JW:  At my previous church we were in a small town and a small church.  It was easy to do a lot of things by the seat of your pants.  Tallowood requires much greater planning and preparation.  I had never had a rehearsal agenda before, but I saw how valuable that was to keeping the students focused on the task.  It was like a game to them, they wanted to get through all the songs on the list.  They like having the structure of knowing what’s coming next.

 

RK:  Anything else?

 

JW:  Yeah, using adults in rehearsal helps tremendously.  That said, having the RIGHT adults is the most important.  I don’t want adults who view themselves as disciplinarians, instead, I want them to sing, love the kids, and help them discover the joy in singing and leading others to worship.   Having adults in the room does help with crowd control!  Also, we continue to use those small incentives to get to rehearsal on time—the weekly drawing for a $10 iTunes or Frozen Yogurt card for everyone in their chair ready to sing at “go time” really helps.  That two is like a game to see if they can get in on the weekly give-a-way.

 

RK:  What changes have you made to personalize Heartlight to YOUR leadership?

 

JW:  Since I play the guitar, we do more guitar-driven songs.  I mix the repertoire with 50/50 traditional anthems and modern song arrangements that fit the kids voices. That is so important.  Some modern songs are in the wrong key, with the guitar I can quickly change key to match their voices.  Kids won’t love a song (or WORSHIP with a song) if they can’t sing it!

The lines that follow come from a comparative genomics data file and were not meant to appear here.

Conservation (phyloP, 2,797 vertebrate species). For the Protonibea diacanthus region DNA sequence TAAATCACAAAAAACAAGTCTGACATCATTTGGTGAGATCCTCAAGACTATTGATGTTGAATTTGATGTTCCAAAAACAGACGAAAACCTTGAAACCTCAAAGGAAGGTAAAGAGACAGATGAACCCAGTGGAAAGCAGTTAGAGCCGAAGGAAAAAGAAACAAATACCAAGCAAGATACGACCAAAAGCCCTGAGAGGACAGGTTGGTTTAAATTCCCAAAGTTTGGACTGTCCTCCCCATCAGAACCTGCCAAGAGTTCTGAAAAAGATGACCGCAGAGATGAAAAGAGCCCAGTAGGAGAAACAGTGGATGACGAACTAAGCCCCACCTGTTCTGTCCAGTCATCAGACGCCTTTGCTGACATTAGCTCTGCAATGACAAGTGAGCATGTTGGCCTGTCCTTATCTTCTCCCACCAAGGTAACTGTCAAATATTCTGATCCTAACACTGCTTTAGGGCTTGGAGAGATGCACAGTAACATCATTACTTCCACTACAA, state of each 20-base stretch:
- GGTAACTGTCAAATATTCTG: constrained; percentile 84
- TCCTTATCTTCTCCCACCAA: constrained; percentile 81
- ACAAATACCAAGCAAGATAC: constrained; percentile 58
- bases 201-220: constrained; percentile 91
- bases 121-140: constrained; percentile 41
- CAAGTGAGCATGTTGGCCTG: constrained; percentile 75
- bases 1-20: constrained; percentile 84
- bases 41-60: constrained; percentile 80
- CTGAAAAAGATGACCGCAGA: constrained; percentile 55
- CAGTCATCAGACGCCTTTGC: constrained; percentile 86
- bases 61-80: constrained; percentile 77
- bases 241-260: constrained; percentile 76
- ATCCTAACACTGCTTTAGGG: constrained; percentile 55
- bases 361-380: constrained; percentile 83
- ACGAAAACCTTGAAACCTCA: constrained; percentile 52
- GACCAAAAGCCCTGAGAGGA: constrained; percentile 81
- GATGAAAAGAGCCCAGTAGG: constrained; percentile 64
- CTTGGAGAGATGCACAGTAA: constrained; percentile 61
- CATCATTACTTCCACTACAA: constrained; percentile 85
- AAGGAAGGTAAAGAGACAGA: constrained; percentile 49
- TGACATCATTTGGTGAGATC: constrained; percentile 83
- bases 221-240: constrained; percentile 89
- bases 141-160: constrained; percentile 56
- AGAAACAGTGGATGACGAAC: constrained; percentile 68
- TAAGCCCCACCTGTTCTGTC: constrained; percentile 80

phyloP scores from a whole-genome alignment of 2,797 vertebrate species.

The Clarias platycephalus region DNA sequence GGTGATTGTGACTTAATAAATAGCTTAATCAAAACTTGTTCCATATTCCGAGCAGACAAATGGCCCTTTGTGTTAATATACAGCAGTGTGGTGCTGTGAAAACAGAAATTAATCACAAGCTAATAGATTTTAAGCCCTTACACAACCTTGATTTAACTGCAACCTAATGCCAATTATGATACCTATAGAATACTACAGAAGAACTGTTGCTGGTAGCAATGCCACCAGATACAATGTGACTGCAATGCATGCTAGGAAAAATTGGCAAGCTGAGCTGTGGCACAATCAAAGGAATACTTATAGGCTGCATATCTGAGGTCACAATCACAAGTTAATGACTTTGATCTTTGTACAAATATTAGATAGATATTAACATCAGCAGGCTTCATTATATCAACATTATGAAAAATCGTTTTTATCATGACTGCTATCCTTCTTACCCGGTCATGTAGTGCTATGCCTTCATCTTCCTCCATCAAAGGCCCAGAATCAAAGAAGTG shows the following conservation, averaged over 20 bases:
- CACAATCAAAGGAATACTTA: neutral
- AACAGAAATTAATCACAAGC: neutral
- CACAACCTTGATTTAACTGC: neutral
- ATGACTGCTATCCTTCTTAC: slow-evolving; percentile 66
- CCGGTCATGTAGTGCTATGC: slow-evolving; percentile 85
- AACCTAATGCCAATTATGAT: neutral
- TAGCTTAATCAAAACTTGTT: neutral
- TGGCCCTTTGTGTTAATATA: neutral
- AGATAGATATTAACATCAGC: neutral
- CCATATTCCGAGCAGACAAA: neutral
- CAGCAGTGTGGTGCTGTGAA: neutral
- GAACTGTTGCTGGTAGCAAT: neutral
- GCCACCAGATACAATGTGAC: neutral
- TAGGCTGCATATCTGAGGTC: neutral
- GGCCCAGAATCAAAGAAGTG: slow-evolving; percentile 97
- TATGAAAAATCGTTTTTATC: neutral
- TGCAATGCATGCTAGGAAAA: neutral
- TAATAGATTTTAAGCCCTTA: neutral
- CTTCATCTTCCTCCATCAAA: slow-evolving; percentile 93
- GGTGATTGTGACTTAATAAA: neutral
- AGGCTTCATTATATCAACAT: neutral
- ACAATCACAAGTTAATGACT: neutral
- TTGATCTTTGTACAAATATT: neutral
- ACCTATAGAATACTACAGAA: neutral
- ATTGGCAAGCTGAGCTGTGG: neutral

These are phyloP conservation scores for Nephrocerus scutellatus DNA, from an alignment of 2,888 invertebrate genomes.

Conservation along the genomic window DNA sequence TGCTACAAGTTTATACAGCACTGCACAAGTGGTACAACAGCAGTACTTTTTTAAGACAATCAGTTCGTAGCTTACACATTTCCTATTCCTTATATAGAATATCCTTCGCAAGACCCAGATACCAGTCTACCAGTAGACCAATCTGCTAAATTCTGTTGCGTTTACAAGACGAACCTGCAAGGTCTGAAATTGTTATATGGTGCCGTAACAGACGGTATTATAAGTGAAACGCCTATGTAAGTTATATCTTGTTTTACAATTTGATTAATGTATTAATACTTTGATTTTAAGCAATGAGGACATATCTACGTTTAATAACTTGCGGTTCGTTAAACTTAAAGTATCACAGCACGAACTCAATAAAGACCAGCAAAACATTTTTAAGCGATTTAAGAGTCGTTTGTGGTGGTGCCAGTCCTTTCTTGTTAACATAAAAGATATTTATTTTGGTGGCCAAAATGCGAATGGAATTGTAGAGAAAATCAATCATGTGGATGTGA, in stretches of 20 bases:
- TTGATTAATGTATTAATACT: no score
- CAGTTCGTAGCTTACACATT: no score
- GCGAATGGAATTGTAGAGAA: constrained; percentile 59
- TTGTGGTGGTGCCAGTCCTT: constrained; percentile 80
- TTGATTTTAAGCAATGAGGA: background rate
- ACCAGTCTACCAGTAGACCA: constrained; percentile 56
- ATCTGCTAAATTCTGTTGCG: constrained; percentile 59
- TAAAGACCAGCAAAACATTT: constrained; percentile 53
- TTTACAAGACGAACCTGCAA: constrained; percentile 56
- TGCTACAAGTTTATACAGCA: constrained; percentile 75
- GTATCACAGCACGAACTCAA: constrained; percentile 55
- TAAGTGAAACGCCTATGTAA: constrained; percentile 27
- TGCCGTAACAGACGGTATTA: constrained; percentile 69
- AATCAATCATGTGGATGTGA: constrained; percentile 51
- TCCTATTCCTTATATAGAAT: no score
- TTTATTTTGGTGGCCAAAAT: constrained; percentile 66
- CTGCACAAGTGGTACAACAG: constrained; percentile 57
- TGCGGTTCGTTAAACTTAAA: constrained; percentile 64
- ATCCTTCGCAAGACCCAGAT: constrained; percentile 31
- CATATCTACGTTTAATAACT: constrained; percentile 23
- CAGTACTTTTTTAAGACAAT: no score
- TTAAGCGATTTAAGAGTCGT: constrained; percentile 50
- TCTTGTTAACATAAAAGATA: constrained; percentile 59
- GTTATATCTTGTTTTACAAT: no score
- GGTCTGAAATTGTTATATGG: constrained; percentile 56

RK:  Like all good student choirs, Heartlight has had “traditions” in the past, did you add some of your own to the mix?

 

JW:  Yeah, just little stuff.  We started going caroling in the neighborhood before our Christmas party each year.  The kids like it and the neighbors get to see some of the things going on inside that huge church down the street.  Since I lead the contemporary services, I can more easily program the choir to just come up and sing on Sundays.  They like the spontaneity.  We have added a multi-national, multi-lingual, multi-generational choir to the mix on Sundays and the junior high kids love getting to come to the stage and lead worship with people from all over the world.

 

RK:  I am two years from retirement and you are just getting going good, how will student choirs be different going forward?  What will student choir ministry look like when YOU get ready to retire?

 

JW:  Here are some things that might happen in the future:

 

—specifically at Tallowood we might combine into one large student choir, we might not.

 

—greater development and attention to all the “worship arts” including dance, movement, drama, sign language, handbells, lots of variety for the kids.

 

—in that model, everyone starts out in choir and then breaks into special interests groups.  There’s a place for everyone here, even for a “stomp” experience in worship

.

—since I think there will be a resurgence in involvement of members of the congregation in worship leadership in contemporary settings in the future, choirs will be a natural fit!

 

—new settings of old hymns is the wave of the future and (student) choirs can be utilized to teach the congregation those “new” songs.

 

—America is becoming very multi-cultural and student choirs are leading the way in reflecting the eclectic new musical styles, that will continue and likely explode in the future.

 

—missions is changing in the American church and student choirs in the future will be missions driven and less event driven.

 

 

Note:  I will be taking November and December off from writing, the blog postings will return in January.  I am praying that you will have a wonderful holiday time with friends and family.

 

Randy Kilpatrick

CUEweb

October 28, 2015